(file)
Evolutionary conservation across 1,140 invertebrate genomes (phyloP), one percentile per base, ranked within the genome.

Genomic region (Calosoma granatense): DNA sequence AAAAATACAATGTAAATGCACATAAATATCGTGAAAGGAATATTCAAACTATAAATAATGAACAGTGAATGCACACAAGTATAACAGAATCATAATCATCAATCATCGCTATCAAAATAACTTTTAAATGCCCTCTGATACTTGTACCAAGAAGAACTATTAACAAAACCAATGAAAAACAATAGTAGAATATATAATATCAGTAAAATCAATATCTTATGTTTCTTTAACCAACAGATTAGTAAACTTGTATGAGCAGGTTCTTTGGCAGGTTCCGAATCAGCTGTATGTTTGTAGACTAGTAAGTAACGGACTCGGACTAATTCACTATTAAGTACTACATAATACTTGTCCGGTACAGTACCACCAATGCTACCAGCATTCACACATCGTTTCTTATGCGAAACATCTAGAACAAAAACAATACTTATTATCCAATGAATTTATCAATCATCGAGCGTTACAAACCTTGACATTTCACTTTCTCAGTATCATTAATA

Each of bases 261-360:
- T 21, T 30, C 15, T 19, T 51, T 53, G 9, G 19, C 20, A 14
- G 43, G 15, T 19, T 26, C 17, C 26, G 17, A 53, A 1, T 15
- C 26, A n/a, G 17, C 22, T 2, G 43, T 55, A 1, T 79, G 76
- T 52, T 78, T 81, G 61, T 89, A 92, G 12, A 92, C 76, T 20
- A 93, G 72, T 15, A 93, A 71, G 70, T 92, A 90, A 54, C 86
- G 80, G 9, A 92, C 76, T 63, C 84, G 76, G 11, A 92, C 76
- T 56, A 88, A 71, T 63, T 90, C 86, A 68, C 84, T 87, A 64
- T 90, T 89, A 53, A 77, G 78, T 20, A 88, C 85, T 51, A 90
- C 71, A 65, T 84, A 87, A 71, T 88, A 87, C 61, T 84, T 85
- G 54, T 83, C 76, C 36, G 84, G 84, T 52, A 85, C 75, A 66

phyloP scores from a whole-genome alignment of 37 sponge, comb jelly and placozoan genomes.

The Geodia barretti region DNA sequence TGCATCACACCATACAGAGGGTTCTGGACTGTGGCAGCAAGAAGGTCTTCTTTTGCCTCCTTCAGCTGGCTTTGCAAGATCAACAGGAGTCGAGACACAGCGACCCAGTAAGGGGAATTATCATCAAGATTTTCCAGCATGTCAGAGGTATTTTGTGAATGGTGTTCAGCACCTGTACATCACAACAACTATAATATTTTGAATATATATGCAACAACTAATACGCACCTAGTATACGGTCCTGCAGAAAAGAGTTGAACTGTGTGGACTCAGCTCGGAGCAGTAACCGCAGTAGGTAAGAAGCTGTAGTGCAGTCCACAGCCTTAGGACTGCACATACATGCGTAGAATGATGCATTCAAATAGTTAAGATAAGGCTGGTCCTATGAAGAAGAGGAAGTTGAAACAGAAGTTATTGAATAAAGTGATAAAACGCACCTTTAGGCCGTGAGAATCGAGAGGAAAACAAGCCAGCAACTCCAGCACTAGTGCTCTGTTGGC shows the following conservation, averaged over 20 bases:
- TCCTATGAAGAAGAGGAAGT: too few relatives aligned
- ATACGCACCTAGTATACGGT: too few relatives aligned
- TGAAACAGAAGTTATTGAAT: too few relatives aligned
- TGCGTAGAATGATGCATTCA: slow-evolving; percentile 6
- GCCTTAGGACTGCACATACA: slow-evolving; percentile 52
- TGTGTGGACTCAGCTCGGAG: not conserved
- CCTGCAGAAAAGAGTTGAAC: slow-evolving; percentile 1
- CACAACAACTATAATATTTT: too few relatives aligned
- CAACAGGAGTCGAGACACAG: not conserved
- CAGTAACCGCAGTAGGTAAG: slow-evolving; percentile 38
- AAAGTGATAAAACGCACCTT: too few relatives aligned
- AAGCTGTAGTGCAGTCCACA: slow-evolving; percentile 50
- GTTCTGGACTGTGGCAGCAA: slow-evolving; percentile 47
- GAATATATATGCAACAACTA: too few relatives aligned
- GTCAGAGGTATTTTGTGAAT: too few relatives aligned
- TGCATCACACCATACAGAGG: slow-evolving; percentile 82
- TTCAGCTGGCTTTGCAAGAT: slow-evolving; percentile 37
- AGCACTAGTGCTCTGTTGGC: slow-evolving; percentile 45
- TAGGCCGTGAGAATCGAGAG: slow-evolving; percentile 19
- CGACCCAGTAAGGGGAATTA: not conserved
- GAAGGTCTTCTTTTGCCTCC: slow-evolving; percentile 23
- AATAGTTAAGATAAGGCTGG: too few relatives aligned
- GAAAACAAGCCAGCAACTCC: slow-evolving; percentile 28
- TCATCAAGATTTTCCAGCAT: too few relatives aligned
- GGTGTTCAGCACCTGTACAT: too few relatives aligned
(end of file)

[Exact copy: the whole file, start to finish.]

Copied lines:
Evolutionary conservation across 1,140 invertebrate genomes (phyloP), one percentile per base, ranked within the genome.

Genomic region (Calosoma granatense): DNA sequence AAAAATACAATGTAAATGCACATAAATATCGTGAAAGGAATATTCAAACTATAAATAATGAACAGTGAATGCACACAAGTATAACAGAATCATAATCATCAATCATCGCTATCAAAATAACTTTTAAATGCCCTCTGATACTTGTACCAAGAAGAACTATTAACAAAACCAATGAAAAACAATAGTAGAATATATAATATCAGTAAAATCAATATCTTATGTTTCTTTAACCAACAGATTAGTAAACTTGTATGAGCAGGTTCTTTGGCAGGTTCCGAATCAGCTGTATGTTTGTAGACTAGTAAGTAACGGACTCGGACTAATTCACTATTAAGTACTACATAATACTTGTCCGGTACAGTACCACCAATGCTACCAGCATTCACACATCGTTTCTTATGCGAAACATCTAGAACAAAAACAATACTTATTATCCAATGAATTTATCAATCATCGAGCGTTACAAACCTTGACATTTCACTTTCTCAGTATCATTAATA

Each of bases 261-360:
- T 21, T 30, C 15, T 19, T 51, T 53, G 9, G 19, C 20, A 14
- G 43, G 15, T 19, T 26, C 17, C 26, G 17, A 53, A 1, T 15
- C 26, A n/a, G 17, C 22, T 2, G 43, T 55, A 1, T 79, G 76
- T 52, T 78, T 81, G 61, T 89, A 92, G 12, A 92, C 76, T 20
- A 93, G 72, T 15, A 93, A 71, G 70, T 92, A 90, A 54, C 86
- G 80, G 9, A 92, C 76, T 63, C 84, G 76, G 11, A 92, C 76
- T 56, A 88, A 71, T 63, T 90, C 86, A 68, C 84, T 87, A 64
- T 90, T 89, A 53, A 77, G 78, T 20, A 88, C 85, T 51, A 90
- C 71, A 65, T 84, A 87, A 71, T 88, A 87, C 61, T 84, T 85
- G 54, T 83, C 76, C 36, G 84, G 84, T 52, A 85, C 75, A 66

phyloP scores from a whole-genome alignment of 37 sponge, comb jelly and placozoan genomes.

The Geodia barretti region DNA sequence TGCATCACACCATACAGAGGGTTCTGGACTGTGGCAGCAAGAAGGTCTTCTTTTGCCTCCTTCAGCTGGCTTTGCAAGATCAACAGGAGTCGAGACACAGCGACCCAGTAAGGGGAATTATCATCAAGATTTTCCAGCATGTCAGAGGTATTTTGTGAATGGTGTTCAGCACCTGTACATCACAACAACTATAATATTTTGAATATATATGCAACAACTAATACGCACCTAGTATACGGTCCTGCAGAAAAGAGTTGAACTGTGTGGACTCAGCTCGGAGCAGTAACCGCAGTAGGTAAGAAGCTGTAGTGCAGTCCACAGCCTTAGGACTGCACATACATGCGTAGAATGATGCATTCAAATAGTTAAGATAAGGCTGGTCCTATGAAGAAGAGGAAGTTGAAACAGAAGTTATTGAATAAAGTGATAAAACGCACCTTTAGGCCGTGAGAATCGAGAGGAAAACAAGCCAGCAACTCCAGCACTAGTGCTCTGTTGGC shows the following conservation, averaged over 20 bases:
- TCCTATGAAGAAGAGGAAGT: too few relatives aligned
- ATACGCACCTAGTATACGGT: too few relatives aligned
- TGAAACAGAAGTTATTGAAT: too few relatives aligned
- TGCGTAGAATGATGCATTCA: slow-evolving; percentile 6
- GCCTTAGGACTGCACATACA: slow-evolving; percentile 52
- TGTGTGGACTCAGCTCGGAG: not conserved
- CCTGCAGAAAAGAGTTGAAC: slow-evolving; percentile 1
- CACAACAACTATAATATTTT: too few relatives aligned
- CAACAGGAGTCGAGACACAG: not conserved
- CAGTAACCGCAGTAGGTAAG: slow-evolving; percentile 38
- AAAGTGATAAAACGCACCTT: too few relatives aligned
- AAGCTGTAGTGCAGTCCACA: slow-evolving; percentile 50
- GTTCTGGACTGTGGCAGCAA: slow-evolving; percentile 47
- GAATATATATGCAACAACTA: too few relatives aligned
- GTCAGAGGTATTTTGTGAAT: too few relatives aligned
- TGCATCACACCATACAGAGG: slow-evolving; percentile 82
- TTCAGCTGGCTTTGCAAGAT: slow-evolving; percentile 37
- AGCACTAGTGCTCTGTTGGC: slow-evolving; percentile 45
- TAGGCCGTGAGAATCGAGAG: slow-evolving; percentile 19
- CGACCCAGTAAGGGGAATTA: not conserved
- GAAGGTCTTCTTTTGCCTCC: slow-evolving; percentile 23
- AATAGTTAAGATAAGGCTGG: too few relatives aligned
- GAAAACAAGCCAGCAACTCC: slow-evolving; percentile 28
- TCATCAAGATTTTCCAGCAT: too few relatives aligned
- GGTGTTCAGCACCTGTACAT: too few relatives aligned